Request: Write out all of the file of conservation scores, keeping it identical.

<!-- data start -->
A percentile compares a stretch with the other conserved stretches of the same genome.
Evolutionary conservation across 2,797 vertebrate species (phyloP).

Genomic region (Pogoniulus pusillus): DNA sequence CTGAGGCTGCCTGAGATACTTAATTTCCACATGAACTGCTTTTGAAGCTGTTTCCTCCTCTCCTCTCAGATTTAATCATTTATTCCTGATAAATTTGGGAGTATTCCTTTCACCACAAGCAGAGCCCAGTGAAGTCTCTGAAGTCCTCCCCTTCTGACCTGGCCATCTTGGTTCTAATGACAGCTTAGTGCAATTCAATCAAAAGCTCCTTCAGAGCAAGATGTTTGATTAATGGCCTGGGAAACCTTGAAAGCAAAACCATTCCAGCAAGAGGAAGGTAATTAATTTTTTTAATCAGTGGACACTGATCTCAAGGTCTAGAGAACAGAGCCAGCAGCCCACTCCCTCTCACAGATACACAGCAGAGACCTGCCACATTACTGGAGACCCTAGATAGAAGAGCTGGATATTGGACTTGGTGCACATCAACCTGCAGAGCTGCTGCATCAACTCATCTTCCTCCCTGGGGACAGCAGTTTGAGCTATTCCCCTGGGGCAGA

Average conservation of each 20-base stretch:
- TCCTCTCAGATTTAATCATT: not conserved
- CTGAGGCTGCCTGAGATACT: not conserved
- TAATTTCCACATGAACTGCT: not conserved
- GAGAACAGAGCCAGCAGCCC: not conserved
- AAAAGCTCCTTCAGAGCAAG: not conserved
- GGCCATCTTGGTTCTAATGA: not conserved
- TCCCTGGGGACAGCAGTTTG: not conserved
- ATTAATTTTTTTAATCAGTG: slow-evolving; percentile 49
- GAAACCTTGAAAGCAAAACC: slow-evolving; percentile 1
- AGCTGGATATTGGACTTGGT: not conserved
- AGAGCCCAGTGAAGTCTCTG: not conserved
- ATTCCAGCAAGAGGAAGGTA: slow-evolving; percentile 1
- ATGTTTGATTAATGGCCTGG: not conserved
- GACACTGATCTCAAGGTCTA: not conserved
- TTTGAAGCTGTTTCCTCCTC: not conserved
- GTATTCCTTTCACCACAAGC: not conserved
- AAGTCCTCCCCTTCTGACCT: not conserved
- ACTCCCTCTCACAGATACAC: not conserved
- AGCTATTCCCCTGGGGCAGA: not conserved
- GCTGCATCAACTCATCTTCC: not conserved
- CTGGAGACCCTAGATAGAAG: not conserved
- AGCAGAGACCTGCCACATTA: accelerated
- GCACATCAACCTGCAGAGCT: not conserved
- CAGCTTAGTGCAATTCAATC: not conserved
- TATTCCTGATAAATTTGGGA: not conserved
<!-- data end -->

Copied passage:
A percentile compares a stretch with the other conserved stretches of the same genome.
Evolutionary conservation across 2,797 vertebrate species (phyloP).

Genomic region (Pogoniulus pusillus): DNA sequence CTGAGGCTGCCTGAGATACTTAATTTCCACATGAACTGCTTTTGAAGCTGTTTCCTCCTCTCCTCTCAGATTTAATCATTTATTCCTGATAAATTTGGGAGTATTCCTTTCACCACAAGCAGAGCCCAGTGAAGTCTCTGAAGTCCTCCCCTTCTGACCTGGCCATCTTGGTTCTAATGACAGCTTAGTGCAATTCAATCAAAAGCTCCTTCAGAGCAAGATGTTTGATTAATGGCCTGGGAAACCTTGAAAGCAAAACCATTCCAGCAAGAGGAAGGTAATTAATTTTTTTAATCAGTGGACACTGATCTCAAGGTCTAGAGAACAGAGCCAGCAGCCCACTCCCTCTCACAGATACACAGCAGAGACCTGCCACATTACTGGAGACCCTAGATAGAAGAGCTGGATATTGGACTTGGTGCACATCAACCTGCAGAGCTGCTGCATCAACTCATCTTCCTCCCTGGGGACAGCAGTTTGAGCTATTCCCCTGGGGCAGA

Average conservation of each 20-base stretch:
- TCCTCTCAGATTTAATCATT: not conserved
- CTGAGGCTGCCTGAGATACT: not conserved
- TAATTTCCACATGAACTGCT: not conserved
- GAGAACAGAGCCAGCAGCCC: not conserved
- AAAAGCTCCTTCAGAGCAAG: not conserved
- GGCCATCTTGGTTCTAATGA: not conserved
- TCCCTGGGGACAGCAGTTTG: not conserved
- ATTAATTTTTTTAATCAGTG: slow-evolving; percentile 49
- GAAACCTTGAAAGCAAAACC: slow-evolving; percentile 1
- AGCTGGATATTGGACTTGGT: not conserved
- AGAGCCCAGTGAAGTCTCTG: not conserved
- ATTCCAGCAAGAGGAAGGTA: slow-evolving; percentile 1
- ATGTTTGATTAATGGCCTGG: not conserved
- GACACTGATCTCAAGGTCTA: not conserved
- TTTGAAGCTGTTTCCTCCTC: not conserved
- GTATTCCTTTCACCACAAGC: not conserved
- AAGTCCTCCCCTTCTGACCT: not conserved
- ACTCCCTCTCACAGATACAC: not conserved
- AGCTATTCCCCTGGGGCAGA: not conserved
- GCTGCATCAACTCATCTTCC: not conserved
- CTGGAGACCCTAGATAGAAG: not conserved
- AGCAGAGACCTGCCACATTA: accelerated
- GCACATCAACCTGCAGAGCT: not conserved
- CAGCTTAGTGCAATTCAATC: not conserved
- TATTCCTGATAAATTTGGGA: not conserved